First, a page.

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China's Path Toward the Rule of Law

The Promise and Pitfalls of Its Forthcoming Civil Code

Security officers prepare ahead of the closing session of China's National People's Congress (NPC) at the Great Hall of the People in Beijing, China, March 2017. Thomas Peter / REUTERS

Earlier this month, at the conclusion of the annual meeting of its National People’s Congress (NPC), China moved one step closer to instituting a unified civil code. The body formally approved the General Principles of the Civil Law, which are guidelines on how laws governing all aspects of civilian life, from marriage to real estate ownership to personal injury, should be drafted, with the ultimate aim of completing the code by 2020.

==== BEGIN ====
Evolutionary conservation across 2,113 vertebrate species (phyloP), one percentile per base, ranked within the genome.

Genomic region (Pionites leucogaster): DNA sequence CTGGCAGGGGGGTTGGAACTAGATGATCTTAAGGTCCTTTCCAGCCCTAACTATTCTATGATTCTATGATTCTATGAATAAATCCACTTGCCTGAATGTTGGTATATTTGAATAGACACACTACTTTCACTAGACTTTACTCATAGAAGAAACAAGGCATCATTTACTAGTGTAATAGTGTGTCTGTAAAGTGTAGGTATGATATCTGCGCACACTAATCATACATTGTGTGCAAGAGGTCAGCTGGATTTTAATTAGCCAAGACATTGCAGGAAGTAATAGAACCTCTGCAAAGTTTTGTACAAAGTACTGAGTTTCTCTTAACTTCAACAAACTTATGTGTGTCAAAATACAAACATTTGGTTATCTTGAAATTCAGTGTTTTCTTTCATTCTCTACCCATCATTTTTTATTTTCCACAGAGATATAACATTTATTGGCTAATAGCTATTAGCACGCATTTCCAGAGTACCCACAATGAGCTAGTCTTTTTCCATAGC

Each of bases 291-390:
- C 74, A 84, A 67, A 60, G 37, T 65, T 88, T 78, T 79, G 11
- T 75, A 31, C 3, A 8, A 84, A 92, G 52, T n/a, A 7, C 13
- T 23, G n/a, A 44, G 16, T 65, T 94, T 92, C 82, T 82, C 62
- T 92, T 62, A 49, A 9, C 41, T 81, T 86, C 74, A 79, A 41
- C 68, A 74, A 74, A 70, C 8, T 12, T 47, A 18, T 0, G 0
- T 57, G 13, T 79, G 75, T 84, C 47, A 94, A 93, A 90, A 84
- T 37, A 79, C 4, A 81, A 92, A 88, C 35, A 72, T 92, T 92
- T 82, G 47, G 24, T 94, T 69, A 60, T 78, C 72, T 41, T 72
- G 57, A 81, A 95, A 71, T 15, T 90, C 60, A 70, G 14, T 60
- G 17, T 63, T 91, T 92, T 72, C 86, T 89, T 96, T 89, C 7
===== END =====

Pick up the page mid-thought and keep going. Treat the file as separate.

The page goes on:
Outside observers might be surprised that China has been able to operate at this level of economic activity without a formal civil code. Although China started developing a sophisticated commercial legal infrastructure in the 1980s, however, its other legal systems are still being put in place. With a growing influx of cases related to everything from family law to intellectual property to trusts and estates, the Supreme People’s Court has made clear that it is high time

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